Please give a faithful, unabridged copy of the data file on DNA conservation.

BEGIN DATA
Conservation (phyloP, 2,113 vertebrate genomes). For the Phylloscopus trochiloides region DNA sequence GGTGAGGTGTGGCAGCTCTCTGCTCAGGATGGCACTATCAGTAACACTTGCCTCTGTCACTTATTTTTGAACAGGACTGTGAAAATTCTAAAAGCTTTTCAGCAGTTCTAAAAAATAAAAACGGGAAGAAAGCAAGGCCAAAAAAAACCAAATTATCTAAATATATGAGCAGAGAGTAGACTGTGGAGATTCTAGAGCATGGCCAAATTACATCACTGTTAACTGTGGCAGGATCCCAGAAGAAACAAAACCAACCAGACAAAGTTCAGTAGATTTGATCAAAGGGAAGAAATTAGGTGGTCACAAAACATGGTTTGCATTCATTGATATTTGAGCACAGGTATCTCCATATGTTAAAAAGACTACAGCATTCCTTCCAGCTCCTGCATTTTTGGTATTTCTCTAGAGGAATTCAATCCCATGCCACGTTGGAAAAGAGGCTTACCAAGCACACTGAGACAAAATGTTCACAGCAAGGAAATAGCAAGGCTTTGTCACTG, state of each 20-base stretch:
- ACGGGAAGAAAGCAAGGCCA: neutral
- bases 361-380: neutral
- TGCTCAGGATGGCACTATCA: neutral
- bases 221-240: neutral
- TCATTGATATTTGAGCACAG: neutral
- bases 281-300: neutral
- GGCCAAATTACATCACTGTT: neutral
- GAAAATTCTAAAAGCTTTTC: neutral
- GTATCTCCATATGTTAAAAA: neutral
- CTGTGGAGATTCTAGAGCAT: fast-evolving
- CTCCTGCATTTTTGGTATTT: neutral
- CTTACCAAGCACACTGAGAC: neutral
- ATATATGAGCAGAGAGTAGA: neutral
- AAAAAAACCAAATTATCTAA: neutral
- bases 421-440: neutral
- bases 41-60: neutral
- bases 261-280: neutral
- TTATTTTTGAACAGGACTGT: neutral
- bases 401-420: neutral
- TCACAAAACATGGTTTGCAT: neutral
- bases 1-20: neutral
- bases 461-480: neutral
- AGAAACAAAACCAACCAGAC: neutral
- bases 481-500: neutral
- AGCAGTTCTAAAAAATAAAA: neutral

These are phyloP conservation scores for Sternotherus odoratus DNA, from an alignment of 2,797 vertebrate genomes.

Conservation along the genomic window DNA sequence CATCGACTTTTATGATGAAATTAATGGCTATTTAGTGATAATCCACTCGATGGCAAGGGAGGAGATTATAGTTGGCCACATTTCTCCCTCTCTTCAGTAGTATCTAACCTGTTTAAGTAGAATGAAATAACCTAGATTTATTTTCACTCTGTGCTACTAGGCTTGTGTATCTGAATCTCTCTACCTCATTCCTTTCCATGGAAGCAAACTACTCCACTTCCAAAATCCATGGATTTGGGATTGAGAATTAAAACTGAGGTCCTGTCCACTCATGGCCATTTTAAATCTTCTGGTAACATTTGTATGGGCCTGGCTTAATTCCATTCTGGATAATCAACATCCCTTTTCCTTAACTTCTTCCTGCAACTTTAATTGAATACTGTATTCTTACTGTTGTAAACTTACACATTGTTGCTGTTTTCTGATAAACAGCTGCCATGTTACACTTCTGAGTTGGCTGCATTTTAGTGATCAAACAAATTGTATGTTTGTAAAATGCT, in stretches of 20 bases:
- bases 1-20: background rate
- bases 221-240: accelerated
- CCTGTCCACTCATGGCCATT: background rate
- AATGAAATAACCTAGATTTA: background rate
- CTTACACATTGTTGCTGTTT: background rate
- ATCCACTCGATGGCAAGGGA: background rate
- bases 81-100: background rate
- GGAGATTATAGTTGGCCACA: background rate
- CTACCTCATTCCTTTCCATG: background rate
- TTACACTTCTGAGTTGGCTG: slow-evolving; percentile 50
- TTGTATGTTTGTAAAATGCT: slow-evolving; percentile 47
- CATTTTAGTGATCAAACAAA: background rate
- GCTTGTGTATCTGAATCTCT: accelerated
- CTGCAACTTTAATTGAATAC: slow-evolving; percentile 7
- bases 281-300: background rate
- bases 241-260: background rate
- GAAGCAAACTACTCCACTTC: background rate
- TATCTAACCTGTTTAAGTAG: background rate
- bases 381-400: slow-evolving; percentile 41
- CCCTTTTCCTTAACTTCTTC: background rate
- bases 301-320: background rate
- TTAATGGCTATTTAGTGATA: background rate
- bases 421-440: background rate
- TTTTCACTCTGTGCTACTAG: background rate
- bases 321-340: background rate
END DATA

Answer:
Conservation (phyloP, 2,113 vertebrate genomes). For the Phylloscopus trochiloides region DNA sequence GGTGAGGTGTGGCAGCTCTCTGCTCAGGATGGCACTATCAGTAACACTTGCCTCTGTCACTTATTTTTGAACAGGACTGTGAAAATTCTAAAAGCTTTTCAGCAGTTCTAAAAAATAAAAACGGGAAGAAAGCAAGGCCAAAAAAAACCAAATTATCTAAATATATGAGCAGAGAGTAGACTGTGGAGATTCTAGAGCATGGCCAAATTACATCACTGTTAACTGTGGCAGGATCCCAGAAGAAACAAAACCAACCAGACAAAGTTCAGTAGATTTGATCAAAGGGAAGAAATTAGGTGGTCACAAAACATGGTTTGCATTCATTGATATTTGAGCACAGGTATCTCCATATGTTAAAAAGACTACAGCATTCCTTCCAGCTCCTGCATTTTTGGTATTTCTCTAGAGGAATTCAATCCCATGCCACGTTGGAAAAGAGGCTTACCAAGCACACTGAGACAAAATGTTCACAGCAAGGAAATAGCAAGGCTTTGTCACTG, state of each 20-base stretch:
- ACGGGAAGAAAGCAAGGCCA: neutral
- bases 361-380: neutral
- TGCTCAGGATGGCACTATCA: neutral
- bases 221-240: neutral
- TCATTGATATTTGAGCACAG: neutral
- bases 281-300: neutral
- GGCCAAATTACATCACTGTT: neutral
- GAAAATTCTAAAAGCTTTTC: neutral
- GTATCTCCATATGTTAAAAA: neutral
- CTGTGGAGATTCTAGAGCAT: fast-evolving
- CTCCTGCATTTTTGGTATTT: neutral
- CTTACCAAGCACACTGAGAC: neutral
- ATATATGAGCAGAGAGTAGA: neutral
- AAAAAAACCAAATTATCTAA: neutral
- bases 421-440: neutral
- bases 41-60: neutral
- bases 261-280: neutral
- TTATTTTTGAACAGGACTGT: neutral
- bases 401-420: neutral
- TCACAAAACATGGTTTGCAT: neutral
- bases 1-20: neutral
- bases 461-480: neutral
- AGAAACAAAACCAACCAGAC: neutral
- bases 481-500: neutral
- AGCAGTTCTAAAAAATAAAA: neutral

These are phyloP conservation scores for Sternotherus odoratus DNA, from an alignment of 2,797 vertebrate genomes.

Conservation along the genomic window DNA sequence CATCGACTTTTATGATGAAATTAATGGCTATTTAGTGATAATCCACTCGATGGCAAGGGAGGAGATTATAGTTGGCCACATTTCTCCCTCTCTTCAGTAGTATCTAACCTGTTTAAGTAGAATGAAATAACCTAGATTTATTTTCACTCTGTGCTACTAGGCTTGTGTATCTGAATCTCTCTACCTCATTCCTTTCCATGGAAGCAAACTACTCCACTTCCAAAATCCATGGATTTGGGATTGAGAATTAAAACTGAGGTCCTGTCCACTCATGGCCATTTTAAATCTTCTGGTAACATTTGTATGGGCCTGGCTTAATTCCATTCTGGATAATCAACATCCCTTTTCCTTAACTTCTTCCTGCAACTTTAATTGAATACTGTATTCTTACTGTTGTAAACTTACACATTGTTGCTGTTTTCTGATAAACAGCTGCCATGTTACACTTCTGAGTTGGCTGCATTTTAGTGATCAAACAAATTGTATGTTTGTAAAATGCT, in stretches of 20 bases:
- bases 1-20: background rate
- bases 221-240: accelerated
- CCTGTCCACTCATGGCCATT: background rate
- AATGAAATAACCTAGATTTA: background rate
- CTTACACATTGTTGCTGTTT: background rate
- ATCCACTCGATGGCAAGGGA: background rate
- bases 81-100: background rate
- GGAGATTATAGTTGGCCACA: background rate
- CTACCTCATTCCTTTCCATG: background rate
- TTACACTTCTGAGTTGGCTG: slow-evolving; percentile 50
- TTGTATGTTTGTAAAATGCT: slow-evolving; percentile 47
- CATTTTAGTGATCAAACAAA: background rate
- GCTTGTGTATCTGAATCTCT: accelerated
- CTGCAACTTTAATTGAATAC: slow-evolving; percentile 7
- bases 281-300: background rate
- bases 241-260: background rate
- GAAGCAAACTACTCCACTTC: background rate
- TATCTAACCTGTTTAAGTAG: background rate
- bases 381-400: slow-evolving; percentile 41
- CCCTTTTCCTTAACTTCTTC: background rate
- bases 301-320: background rate
- TTAATGGCTATTTAGTGATA: background rate
- bases 421-440: background rate
- TTTTCACTCTGTGCTACTAG: background rate
- bases 321-340: background rate